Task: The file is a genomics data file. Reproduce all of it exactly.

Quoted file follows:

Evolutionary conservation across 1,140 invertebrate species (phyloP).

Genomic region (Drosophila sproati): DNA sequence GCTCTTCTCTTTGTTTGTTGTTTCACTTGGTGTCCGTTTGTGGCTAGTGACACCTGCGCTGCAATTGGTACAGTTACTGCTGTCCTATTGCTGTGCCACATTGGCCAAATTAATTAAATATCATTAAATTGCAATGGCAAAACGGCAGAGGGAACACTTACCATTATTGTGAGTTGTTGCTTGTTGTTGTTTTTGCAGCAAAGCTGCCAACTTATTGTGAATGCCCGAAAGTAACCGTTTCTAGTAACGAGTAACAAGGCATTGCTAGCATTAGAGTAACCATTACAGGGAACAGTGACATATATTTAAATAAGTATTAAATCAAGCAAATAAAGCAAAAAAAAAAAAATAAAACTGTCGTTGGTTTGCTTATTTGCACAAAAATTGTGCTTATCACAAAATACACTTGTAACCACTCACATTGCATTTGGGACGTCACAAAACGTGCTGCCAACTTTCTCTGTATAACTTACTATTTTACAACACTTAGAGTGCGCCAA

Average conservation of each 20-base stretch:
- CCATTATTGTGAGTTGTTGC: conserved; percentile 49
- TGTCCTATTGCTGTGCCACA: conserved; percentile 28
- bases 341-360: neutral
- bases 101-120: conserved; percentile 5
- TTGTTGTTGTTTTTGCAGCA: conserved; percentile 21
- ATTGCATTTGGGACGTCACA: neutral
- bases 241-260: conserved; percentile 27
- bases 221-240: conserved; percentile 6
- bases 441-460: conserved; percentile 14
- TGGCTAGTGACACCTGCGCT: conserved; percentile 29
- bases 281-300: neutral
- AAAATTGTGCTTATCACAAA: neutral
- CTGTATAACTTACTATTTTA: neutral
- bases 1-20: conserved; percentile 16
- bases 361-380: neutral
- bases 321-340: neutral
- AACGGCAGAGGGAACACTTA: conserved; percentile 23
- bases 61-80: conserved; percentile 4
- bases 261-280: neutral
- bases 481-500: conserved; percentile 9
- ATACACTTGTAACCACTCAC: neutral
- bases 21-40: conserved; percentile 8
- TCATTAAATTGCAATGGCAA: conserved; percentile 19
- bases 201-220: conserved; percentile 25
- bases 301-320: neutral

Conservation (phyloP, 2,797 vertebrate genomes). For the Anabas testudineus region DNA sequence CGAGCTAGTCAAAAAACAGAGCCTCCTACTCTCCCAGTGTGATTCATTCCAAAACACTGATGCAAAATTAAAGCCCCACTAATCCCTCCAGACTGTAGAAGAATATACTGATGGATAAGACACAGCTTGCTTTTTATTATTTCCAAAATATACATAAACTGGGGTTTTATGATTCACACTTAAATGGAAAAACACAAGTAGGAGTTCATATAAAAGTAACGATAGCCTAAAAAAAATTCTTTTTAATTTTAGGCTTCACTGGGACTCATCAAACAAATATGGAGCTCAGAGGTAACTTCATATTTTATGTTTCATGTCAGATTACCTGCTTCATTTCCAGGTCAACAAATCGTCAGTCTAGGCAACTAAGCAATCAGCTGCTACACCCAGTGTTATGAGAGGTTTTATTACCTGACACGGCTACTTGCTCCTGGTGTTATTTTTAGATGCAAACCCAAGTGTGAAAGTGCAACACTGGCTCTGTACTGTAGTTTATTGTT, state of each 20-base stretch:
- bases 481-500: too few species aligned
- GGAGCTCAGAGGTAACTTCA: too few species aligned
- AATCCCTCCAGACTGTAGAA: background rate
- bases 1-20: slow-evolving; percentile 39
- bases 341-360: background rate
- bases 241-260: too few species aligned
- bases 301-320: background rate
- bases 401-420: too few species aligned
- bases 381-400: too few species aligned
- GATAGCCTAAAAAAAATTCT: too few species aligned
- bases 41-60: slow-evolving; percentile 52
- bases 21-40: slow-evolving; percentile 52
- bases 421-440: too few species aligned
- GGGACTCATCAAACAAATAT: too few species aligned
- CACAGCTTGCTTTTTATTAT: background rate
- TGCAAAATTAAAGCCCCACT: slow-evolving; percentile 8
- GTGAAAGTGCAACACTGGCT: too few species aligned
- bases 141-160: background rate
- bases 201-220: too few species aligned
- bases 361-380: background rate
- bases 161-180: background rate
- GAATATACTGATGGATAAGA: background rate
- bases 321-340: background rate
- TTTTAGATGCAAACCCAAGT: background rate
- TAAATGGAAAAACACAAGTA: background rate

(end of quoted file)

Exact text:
Evolutionary conservation across 1,140 invertebrate species (phyloP).

Genomic region (Drosophila sproati): DNA sequence GCTCTTCTCTTTGTTTGTTGTTTCACTTGGTGTCCGTTTGTGGCTAGTGACACCTGCGCTGCAATTGGTACAGTTACTGCTGTCCTATTGCTGTGCCACATTGGCCAAATTAATTAAATATCATTAAATTGCAATGGCAAAACGGCAGAGGGAACACTTACCATTATTGTGAGTTGTTGCTTGTTGTTGTTTTTGCAGCAAAGCTGCCAACTTATTGTGAATGCCCGAAAGTAACCGTTTCTAGTAACGAGTAACAAGGCATTGCTAGCATTAGAGTAACCATTACAGGGAACAGTGACATATATTTAAATAAGTATTAAATCAAGCAAATAAAGCAAAAAAAAAAAAATAAAACTGTCGTTGGTTTGCTTATTTGCACAAAAATTGTGCTTATCACAAAATACACTTGTAACCACTCACATTGCATTTGGGACGTCACAAAACGTGCTGCCAACTTTCTCTGTATAACTTACTATTTTACAACACTTAGAGTGCGCCAA

Average conservation of each 20-base stretch:
- CCATTATTGTGAGTTGTTGC: conserved; percentile 49
- TGTCCTATTGCTGTGCCACA: conserved; percentile 28
- bases 341-360: neutral
- bases 101-120: conserved; percentile 5
- TTGTTGTTGTTTTTGCAGCA: conserved; percentile 21
- ATTGCATTTGGGACGTCACA: neutral
- bases 241-260: conserved; percentile 27
- bases 221-240: conserved; percentile 6
- bases 441-460: conserved; percentile 14
- TGGCTAGTGACACCTGCGCT: conserved; percentile 29
- bases 281-300: neutral
- AAAATTGTGCTTATCACAAA: neutral
- CTGTATAACTTACTATTTTA: neutral
- bases 1-20: conserved; percentile 16
- bases 361-380: neutral
- bases 321-340: neutral
- AACGGCAGAGGGAACACTTA: conserved; percentile 23
- bases 61-80: conserved; percentile 4
- bases 261-280: neutral
- bases 481-500: conserved; percentile 9
- ATACACTTGTAACCACTCAC: neutral
- bases 21-40: conserved; percentile 8
- TCATTAAATTGCAATGGCAA: conserved; percentile 19
- bases 201-220: conserved; percentile 25
- bases 301-320: neutral

Conservation (phyloP, 2,797 vertebrate genomes). For the Anabas testudineus region DNA sequence CGAGCTAGTCAAAAAACAGAGCCTCCTACTCTCCCAGTGTGATTCATTCCAAAACACTGATGCAAAATTAAAGCCCCACTAATCCCTCCAGACTGTAGAAGAATATACTGATGGATAAGACACAGCTTGCTTTTTATTATTTCCAAAATATACATAAACTGGGGTTTTATGATTCACACTTAAATGGAAAAACACAAGTAGGAGTTCATATAAAAGTAACGATAGCCTAAAAAAAATTCTTTTTAATTTTAGGCTTCACTGGGACTCATCAAACAAATATGGAGCTCAGAGGTAACTTCATATTTTATGTTTCATGTCAGATTACCTGCTTCATTTCCAGGTCAACAAATCGTCAGTCTAGGCAACTAAGCAATCAGCTGCTACACCCAGTGTTATGAGAGGTTTTATTACCTGACACGGCTACTTGCTCCTGGTGTTATTTTTAGATGCAAACCCAAGTGTGAAAGTGCAACACTGGCTCTGTACTGTAGTTTATTGTT, state of each 20-base stretch:
- bases 481-500: too few species aligned
- GGAGCTCAGAGGTAACTTCA: too few species aligned
- AATCCCTCCAGACTGTAGAA: background rate
- bases 1-20: slow-evolving; percentile 39
- bases 341-360: background rate
- bases 241-260: too few species aligned
- bases 301-320: background rate
- bases 401-420: too few species aligned
- bases 381-400: too few species aligned
- GATAGCCTAAAAAAAATTCT: too few species aligned
- bases 41-60: slow-evolving; percentile 52
- bases 21-40: slow-evolving; percentile 52
- bases 421-440: too few species aligned
- GGGACTCATCAAACAAATAT: too few species aligned
- CACAGCTTGCTTTTTATTAT: background rate
- TGCAAAATTAAAGCCCCACT: slow-evolving; percentile 8
- GTGAAAGTGCAACACTGGCT: too few species aligned
- bases 141-160: background rate
- bases 201-220: too few species aligned
- bases 361-380: background rate
- bases 161-180: background rate
- GAATATACTGATGGATAAGA: background rate
- bases 321-340: background rate
- TTTTAGATGCAAACCCAAGT: background rate
- TAAATGGAAAAACACAAGTA: background rate